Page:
Wednesday, April 30, 2014

The treadmill with no gym - back to work and the ticking clock

I'm surprised all mums aren't size zero, competing for the last pair of skinny leg tapered trousers in the Benetton sale. I mean, it's not like you have any time to sit down, is it?

This was my thought as I smashed an Easter egg to pieces on the passenger seat of my car (late lunch) as I made my daily commute to pick up my daughter. Just for reference , you can change gear quite easily holding a piece of Easter egg as it is nice and curved.

So, here's the thing. I haven't been to the gym for months, so why am I on a treadmill? Sure, it's one filled with oodles of love for that sumptuous baby, but boy, at items it feels uphill.

I just need more time. I live in a world of bulging Boots shopping bags, Ella's Kitchen pouches, stained Muslins, damp washing, Calpol and ticking clocks. Mysterious objects collect in my car. Lunch hours pass in a blur as I trot through town in flat shoes, trying to remember what is on The List. My mind races to keep up with my feet. Time has become my enemy; there's just not enough of it. It drips through my hands, hides behind my back, runs ahead of me and sneaks sideways.

The to do list (alongside all that love, and trying to snatch memories of that babyhood slowly slipping away as Baby J wobbles against furniture) is my new elephant in the room. It's replaced the back to work elephant, which disappeared as soon as I logged onto my computer and sat down at my desk. Work, ladies, if you're dreading going back, is something of a release and a blessing. You get to talk to people and have a hot cup of tea. You can write whole communication plans without a chubby hand pulling at your leg. You do not trip over Lego, straighten toys, fold washing, push a pram or change sheets.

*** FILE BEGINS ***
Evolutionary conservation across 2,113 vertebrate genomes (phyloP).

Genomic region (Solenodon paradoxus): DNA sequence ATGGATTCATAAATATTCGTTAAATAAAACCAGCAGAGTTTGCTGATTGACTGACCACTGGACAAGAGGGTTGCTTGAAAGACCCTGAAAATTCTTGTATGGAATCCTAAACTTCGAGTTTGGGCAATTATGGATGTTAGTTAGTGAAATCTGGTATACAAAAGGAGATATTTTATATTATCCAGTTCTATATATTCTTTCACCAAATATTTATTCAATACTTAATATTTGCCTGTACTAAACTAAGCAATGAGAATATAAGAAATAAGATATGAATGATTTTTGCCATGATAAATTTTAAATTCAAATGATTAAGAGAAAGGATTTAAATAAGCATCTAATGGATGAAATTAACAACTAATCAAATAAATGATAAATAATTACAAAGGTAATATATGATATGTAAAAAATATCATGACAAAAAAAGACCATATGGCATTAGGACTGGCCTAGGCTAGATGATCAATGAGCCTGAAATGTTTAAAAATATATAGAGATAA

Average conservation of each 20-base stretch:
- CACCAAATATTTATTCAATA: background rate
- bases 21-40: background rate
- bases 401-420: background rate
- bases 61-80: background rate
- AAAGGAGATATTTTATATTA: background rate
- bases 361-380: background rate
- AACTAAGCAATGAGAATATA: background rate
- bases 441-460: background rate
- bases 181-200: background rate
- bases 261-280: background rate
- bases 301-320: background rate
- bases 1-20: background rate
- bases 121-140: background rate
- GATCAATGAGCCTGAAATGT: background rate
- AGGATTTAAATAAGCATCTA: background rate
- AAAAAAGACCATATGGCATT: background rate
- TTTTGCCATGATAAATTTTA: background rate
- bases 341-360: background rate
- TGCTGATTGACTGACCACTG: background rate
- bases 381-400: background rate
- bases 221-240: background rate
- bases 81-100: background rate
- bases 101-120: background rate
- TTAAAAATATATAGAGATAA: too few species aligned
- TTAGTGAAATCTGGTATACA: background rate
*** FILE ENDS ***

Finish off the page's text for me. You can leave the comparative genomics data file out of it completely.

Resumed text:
And yet, every so often, as I suspected before The Return To Work, I feel a pang so deep that my immediate wish -  no - desire - is to breathe in the scent of my daughter's head, wrap her squishy body in my arms and sing her my nonsense song about her being the mango mango baby, which makes her smile. I want to make her laugh. The moment I see her face at the end of the working day is like the purest gift.

And that is the real Return. The return home.

Tuesday, January 21, 2014

The tango with the mango and the elephant in the room

Just when I thought I'd never have anything to blog about ever again, three things happened to herald the start to 2014: (I mean apart from resolve to go to the gym, eat better and spend less). Dull.

In no particular order, they are:

1. Baby J rolled off the bed (bad, but according to the GP who listened to my rant about how I'd only turned my back to grab a pair of tights, this does actually happen to other people,  and babies are quite tough)
2. Baby J's teeth appeared (this made her mad)
3. I looked at the calendar and realised I only have weeks left until I go back to work (this made me sad)